Moscow-based investment bank Renaissance Capital also expects this segment of the demography to spur politically risky pension reforms.
Russia’s pension system is coming under increasing strain thanks to growing life expectancy — particularly among women — and a shrinking labour force due to the collapse in birth rates in the 1990s.
Since the introduction of the current system, the average life span of the Russian man has risen to 63.4 years, up from 58.7. Over the same period of time, the life expectancy for the country’s women has risen to 75.4 years, up from 71.9.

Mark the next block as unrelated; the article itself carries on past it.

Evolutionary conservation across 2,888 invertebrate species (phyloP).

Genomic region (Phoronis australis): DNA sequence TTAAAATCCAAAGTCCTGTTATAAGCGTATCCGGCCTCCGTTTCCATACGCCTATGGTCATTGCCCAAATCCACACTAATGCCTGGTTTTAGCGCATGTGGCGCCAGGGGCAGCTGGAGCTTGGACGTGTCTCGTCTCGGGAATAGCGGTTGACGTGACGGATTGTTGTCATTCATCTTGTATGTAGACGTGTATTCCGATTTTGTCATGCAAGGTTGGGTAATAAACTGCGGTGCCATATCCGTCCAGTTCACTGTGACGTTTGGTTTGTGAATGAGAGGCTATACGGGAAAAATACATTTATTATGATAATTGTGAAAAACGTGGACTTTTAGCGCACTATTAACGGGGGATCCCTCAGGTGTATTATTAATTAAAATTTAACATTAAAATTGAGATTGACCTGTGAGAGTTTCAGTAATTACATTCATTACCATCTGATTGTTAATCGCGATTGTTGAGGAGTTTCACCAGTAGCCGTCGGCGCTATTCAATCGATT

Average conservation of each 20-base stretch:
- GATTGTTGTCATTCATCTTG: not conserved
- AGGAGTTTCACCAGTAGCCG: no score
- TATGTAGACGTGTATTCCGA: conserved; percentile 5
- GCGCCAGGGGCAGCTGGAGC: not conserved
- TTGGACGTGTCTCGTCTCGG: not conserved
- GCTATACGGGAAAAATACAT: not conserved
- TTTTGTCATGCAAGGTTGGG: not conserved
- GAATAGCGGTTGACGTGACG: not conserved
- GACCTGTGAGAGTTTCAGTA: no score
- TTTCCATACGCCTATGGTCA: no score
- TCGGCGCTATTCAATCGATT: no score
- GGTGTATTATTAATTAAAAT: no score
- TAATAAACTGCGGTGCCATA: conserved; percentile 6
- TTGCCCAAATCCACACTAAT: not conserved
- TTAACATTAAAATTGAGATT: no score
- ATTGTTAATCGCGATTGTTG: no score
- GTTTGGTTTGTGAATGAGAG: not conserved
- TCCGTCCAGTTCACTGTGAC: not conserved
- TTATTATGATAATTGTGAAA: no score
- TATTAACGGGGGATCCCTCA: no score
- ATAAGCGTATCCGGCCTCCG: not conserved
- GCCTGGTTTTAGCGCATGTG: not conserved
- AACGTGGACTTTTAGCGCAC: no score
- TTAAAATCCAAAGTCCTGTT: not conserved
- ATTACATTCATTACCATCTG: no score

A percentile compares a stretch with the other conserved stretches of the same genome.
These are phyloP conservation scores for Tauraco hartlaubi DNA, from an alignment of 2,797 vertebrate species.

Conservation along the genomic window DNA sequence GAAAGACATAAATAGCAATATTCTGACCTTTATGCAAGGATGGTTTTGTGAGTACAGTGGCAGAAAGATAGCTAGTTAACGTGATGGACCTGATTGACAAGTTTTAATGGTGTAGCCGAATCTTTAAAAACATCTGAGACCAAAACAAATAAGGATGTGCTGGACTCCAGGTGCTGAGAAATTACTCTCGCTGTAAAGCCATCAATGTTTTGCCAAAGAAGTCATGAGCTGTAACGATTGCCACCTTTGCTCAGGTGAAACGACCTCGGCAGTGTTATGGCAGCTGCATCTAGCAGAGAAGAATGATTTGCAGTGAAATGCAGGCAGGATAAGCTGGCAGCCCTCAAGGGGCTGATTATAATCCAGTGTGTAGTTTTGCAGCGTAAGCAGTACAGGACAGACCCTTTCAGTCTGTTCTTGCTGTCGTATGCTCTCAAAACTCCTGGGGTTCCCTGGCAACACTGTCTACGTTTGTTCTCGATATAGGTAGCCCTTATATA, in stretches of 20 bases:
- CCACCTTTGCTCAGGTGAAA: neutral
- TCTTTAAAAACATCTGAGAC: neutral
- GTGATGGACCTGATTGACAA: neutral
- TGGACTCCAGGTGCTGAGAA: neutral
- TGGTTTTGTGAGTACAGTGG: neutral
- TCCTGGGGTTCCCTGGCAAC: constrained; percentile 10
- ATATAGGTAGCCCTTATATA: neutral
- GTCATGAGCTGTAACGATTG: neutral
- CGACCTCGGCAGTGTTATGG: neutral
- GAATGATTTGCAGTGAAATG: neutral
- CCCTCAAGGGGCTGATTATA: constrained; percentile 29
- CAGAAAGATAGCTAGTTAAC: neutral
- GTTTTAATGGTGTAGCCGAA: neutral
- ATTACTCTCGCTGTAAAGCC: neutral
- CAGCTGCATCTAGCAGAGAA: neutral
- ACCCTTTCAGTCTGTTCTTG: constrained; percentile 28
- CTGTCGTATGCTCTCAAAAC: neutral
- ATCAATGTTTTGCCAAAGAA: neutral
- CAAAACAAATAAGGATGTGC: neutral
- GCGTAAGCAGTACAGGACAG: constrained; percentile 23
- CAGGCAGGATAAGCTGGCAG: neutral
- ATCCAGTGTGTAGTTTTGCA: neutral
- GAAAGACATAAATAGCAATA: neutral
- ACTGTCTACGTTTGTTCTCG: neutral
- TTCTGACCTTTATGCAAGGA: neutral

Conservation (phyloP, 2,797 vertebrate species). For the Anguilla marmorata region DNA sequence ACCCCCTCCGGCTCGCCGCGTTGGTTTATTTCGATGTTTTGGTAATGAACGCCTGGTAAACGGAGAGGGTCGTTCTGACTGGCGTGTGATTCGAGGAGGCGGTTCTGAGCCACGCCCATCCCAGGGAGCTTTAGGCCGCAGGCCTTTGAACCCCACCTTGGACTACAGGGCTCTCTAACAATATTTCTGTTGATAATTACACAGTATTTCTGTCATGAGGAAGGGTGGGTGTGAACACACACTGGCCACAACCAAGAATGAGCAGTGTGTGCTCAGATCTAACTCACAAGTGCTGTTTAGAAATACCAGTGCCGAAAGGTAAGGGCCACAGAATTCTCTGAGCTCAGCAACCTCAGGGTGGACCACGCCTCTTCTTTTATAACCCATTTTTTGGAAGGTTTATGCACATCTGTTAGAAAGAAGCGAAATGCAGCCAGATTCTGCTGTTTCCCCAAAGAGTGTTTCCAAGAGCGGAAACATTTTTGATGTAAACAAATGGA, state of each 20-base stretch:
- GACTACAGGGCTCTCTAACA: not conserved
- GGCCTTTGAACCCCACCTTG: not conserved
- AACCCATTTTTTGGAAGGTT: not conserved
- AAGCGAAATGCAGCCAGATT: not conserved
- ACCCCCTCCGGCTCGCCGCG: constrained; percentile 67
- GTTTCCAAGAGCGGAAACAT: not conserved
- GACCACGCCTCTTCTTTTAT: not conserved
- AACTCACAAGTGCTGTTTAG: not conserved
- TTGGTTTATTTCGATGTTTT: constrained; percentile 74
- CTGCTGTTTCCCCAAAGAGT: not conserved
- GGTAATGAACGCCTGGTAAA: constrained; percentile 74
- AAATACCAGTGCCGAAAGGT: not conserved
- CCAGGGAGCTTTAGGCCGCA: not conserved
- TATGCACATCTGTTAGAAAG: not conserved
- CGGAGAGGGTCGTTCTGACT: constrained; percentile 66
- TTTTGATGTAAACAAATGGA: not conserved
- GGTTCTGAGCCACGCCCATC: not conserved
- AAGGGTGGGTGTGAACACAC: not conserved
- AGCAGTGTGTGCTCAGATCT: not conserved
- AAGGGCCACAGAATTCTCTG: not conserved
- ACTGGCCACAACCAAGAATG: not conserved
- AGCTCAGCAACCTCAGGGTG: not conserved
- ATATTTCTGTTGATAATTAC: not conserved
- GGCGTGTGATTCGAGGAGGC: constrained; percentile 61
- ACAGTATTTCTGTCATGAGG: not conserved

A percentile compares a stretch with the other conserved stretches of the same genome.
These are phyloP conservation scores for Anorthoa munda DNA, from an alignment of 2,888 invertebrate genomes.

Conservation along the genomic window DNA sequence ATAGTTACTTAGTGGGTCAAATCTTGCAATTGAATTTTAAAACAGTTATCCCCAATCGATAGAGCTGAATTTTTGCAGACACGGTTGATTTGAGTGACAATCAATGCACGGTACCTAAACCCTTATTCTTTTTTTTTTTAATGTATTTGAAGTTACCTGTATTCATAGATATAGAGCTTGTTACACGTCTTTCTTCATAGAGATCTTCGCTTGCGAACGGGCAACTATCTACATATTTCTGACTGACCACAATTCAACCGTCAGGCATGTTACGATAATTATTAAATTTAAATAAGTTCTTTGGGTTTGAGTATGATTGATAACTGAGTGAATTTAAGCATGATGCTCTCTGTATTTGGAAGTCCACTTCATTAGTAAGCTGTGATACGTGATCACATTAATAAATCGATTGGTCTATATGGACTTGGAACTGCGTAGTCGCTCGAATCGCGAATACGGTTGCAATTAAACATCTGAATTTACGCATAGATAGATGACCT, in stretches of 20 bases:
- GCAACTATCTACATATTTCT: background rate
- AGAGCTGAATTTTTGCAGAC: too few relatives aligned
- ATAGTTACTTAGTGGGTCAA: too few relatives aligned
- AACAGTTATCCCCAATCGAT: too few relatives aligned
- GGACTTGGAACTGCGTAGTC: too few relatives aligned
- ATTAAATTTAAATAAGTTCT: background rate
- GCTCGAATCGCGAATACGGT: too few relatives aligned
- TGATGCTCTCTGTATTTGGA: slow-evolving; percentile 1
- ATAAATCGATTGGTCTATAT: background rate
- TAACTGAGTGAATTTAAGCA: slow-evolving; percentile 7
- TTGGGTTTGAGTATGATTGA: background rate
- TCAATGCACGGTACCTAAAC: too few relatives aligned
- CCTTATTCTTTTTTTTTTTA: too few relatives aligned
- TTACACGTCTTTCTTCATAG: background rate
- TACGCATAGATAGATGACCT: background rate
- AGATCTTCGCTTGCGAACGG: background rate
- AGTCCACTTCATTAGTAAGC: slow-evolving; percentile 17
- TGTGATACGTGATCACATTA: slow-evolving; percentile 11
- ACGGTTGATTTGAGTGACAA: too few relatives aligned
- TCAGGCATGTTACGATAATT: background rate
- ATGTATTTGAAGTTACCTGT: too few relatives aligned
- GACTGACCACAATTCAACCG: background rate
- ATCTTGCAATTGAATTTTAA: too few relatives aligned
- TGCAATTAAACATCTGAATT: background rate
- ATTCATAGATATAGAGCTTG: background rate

Russian women are thus likely to claim a pension for 20 years after retirement at 55. Compare this to the three to four years that the average Russian man gets.